Six Fall Factors for Focus
Once again, we are heading into fall planting with a strong market price for the 2021 wheat crop. Some edible beans are starting to harvest in parts of the province and some soybean fields are not far behind. “If” Mother Nature cooperates, we could see a number of September planted wheat acres. As with all crops, proper planting is a crucial step to creating the highest possible yields. Please review these focus areas to ensure your wheat crop gets the “Serious Start” that it needs.
1. Residue Management
It looks like Ontario is shaping up to have a strong soybean crop this year. There are some very tall soybeans across the countryside and the combine residue management systems need to be in top notch shape to properly cut and distribute residue evenly behind the back of the combine. Ensure the residue is being spread the entire width of the header. Proper spreading of previous crop residue is extremely important to allow for uniform seed placement, emergence and heading next spring.
2. Equipment properly tuned and calibrated
Ensuring equipment is well maintained and calibrated correctly is imperative for high management crop production. When targeting a specific seeding rate based on calendar date and seed size, it is important that the drill is seeding at the intended rate. You do not want the drill seeding too much or too little. Also, make sure disc openers are sharp and measure no less than the manufactures specifications for proper no-till operations. Target a depth of 1.0 to 1.5”. A worn-out disc opener will not penetrate hard soil or cut residue properly. This will create issues with seed placement and residue “hair-pinning”. If you are planting on the later end this fall, strongly consider planting on the deeper side.
3. Seed Placed Phosphorous
Seed placed phosphorous has proven to be an integral part to high management wheat production year after year. Having phosphorous in the row is the most efficient use of the nutrient. The wheat crop has the highest demand for phosphorous in the first 30 days of growth. Seed place phosphorous allows for early plant vigor and greater winter survivability. Yield response to seed placed phosphorous is anywhere from 5-20bu/ac. Not all seed drills are equipped with a separate compartment for dry fertilizer or with liquid tanks. A cost-effective way to get phosphorous with the seed is mixing MAP and wheat seed together. For instance, 50lbs/ac MAP and 125lbs/ac of seed would get seeded at 175lbs/ac in the same compartment. Be careful not to go with too high of a rate of MAP as some drills are limited as to how much product they can put out.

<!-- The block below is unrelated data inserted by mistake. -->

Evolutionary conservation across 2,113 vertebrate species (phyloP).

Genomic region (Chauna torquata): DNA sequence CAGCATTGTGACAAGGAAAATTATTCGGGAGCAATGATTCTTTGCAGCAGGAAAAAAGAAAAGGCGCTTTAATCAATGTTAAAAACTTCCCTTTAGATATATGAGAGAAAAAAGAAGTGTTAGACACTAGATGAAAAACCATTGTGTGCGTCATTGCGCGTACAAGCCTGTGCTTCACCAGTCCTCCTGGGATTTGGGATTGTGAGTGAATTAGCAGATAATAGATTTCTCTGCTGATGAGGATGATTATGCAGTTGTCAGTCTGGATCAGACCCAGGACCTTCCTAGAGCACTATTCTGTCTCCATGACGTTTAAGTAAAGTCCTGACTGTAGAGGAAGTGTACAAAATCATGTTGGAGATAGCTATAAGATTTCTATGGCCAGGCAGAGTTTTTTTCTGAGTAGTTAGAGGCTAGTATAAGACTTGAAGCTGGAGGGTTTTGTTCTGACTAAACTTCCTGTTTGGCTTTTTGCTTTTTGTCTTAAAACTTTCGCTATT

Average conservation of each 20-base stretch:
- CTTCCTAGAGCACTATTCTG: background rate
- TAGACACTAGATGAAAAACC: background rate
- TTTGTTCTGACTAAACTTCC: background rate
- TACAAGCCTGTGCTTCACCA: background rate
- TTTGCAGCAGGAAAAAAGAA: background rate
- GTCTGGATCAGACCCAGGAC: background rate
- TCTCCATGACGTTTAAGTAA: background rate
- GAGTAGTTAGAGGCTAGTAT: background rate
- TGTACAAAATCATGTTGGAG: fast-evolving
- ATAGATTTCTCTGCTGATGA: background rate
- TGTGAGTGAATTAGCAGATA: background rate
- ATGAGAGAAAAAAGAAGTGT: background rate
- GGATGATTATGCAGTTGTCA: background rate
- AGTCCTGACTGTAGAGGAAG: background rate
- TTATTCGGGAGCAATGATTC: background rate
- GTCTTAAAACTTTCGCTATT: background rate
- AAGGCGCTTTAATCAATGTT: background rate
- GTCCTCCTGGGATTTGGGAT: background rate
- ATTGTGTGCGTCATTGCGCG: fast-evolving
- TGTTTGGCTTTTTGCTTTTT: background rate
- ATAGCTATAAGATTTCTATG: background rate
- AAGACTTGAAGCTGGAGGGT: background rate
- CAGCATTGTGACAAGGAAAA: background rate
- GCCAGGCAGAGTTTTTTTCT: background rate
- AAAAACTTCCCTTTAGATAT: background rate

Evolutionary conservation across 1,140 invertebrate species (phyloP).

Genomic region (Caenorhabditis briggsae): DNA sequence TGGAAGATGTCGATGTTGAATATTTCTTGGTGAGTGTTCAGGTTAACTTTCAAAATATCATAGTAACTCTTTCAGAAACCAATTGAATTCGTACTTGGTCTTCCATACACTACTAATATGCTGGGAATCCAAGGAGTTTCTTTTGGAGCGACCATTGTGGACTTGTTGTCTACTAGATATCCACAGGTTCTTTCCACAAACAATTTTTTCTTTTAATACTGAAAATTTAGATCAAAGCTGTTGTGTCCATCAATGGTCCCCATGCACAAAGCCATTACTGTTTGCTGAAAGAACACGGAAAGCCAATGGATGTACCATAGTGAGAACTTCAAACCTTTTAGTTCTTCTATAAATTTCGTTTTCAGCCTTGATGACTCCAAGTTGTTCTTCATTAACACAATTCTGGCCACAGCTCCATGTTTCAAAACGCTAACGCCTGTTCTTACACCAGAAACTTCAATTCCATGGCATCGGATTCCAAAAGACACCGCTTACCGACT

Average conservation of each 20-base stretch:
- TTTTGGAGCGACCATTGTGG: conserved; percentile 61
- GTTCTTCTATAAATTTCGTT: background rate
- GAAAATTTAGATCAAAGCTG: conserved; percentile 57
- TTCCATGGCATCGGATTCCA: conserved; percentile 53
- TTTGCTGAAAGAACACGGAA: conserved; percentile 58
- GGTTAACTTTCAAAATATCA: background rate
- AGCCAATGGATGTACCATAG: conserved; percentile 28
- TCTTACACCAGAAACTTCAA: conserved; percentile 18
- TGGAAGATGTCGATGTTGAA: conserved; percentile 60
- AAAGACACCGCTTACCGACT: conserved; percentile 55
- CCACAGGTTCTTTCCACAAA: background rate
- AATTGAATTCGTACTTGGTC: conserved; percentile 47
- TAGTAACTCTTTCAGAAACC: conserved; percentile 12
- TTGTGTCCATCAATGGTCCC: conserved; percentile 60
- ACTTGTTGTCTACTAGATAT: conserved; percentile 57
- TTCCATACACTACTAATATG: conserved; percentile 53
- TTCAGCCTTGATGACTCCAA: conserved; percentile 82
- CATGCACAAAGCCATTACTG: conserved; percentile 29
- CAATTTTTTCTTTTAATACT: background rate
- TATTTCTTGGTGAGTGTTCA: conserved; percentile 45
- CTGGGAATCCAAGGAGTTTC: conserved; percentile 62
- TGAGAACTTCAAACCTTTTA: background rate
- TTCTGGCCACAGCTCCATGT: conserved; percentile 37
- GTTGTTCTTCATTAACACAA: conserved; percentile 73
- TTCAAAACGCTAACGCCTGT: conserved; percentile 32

4. Planting Date
Year in and year out, the yield gain from Early Planted Wheat proves to be great. September planting should be the goal for many growers. Earlier planting allows the plants to get a head start allowing for greater nutrient uptake and sunlight interception. The early planted wheat will always have a much better root system that is robust and ready to handle the challenges of winter weather. Also, the plant vigor boost that comes from proper seed treatment and seed placed fertilizer become exponentially greater as we trend to the cooler part of the fall.
5. Proper Seed Source
Using a certified seed source allows for the greatest chance of success. Certified seed comes free of weeds and disease. It has professionally applied seed treatments helping to ensure every seed is viable. Certified seed also allows for seeding rates to be set precisely, because there is a known number of seed per pound. Allowing growers to use the latest genetics, certified seed will help maximize yield potential. With certified seed, growers are buying guaranteed performance, and investing in the system that generates genetic advancement.
6. Seeding Rates
Seeding rate is one factor that gets overlooked by many producers. Some growers use the “standard” 150lbs/ac because that is what they have always done. Although more is perceived to be better, more can negatively impact yield as lodging risk increases. Matching seeding rates to calendar date and planting conditions is step one. Growers should aim for 1.6M seeds/ac at the optimum date for their region. Current version of Optimum Planting Date map is included below. (Also, more info in OMAF Pub 811 Agronomy Guide). If planting before the optimum date, reduce rates by 100,000 seeds/ac/week. If planting past the optimum planting date, increase by 100,000 seeds/ac/week. With new varieties on the marketplace, some offer small seed size which allows for seed savings because you will only need 120lbs/ac or less to get the desired final stand.
As an example, if a grower near London had the chance to plant on Sept 16, the target population would be 1.4mil. If his seed tag indicated a seed size of 11,500 seeds per pound, and 97% germination, this would lead to a seeding rate of 125.5 lbs/ac.
(Calculation: 1,400,000 / 11,500 / 0.97 = 125.5)
Or if the same grower was not able to plant this seed until Oct 14, his new target would be 1.8mil, and seeding rate would be increased to 161.4 lbs/ac.
(Calculation: 1,800,000 / 11,500 / 0.97 = 161.4)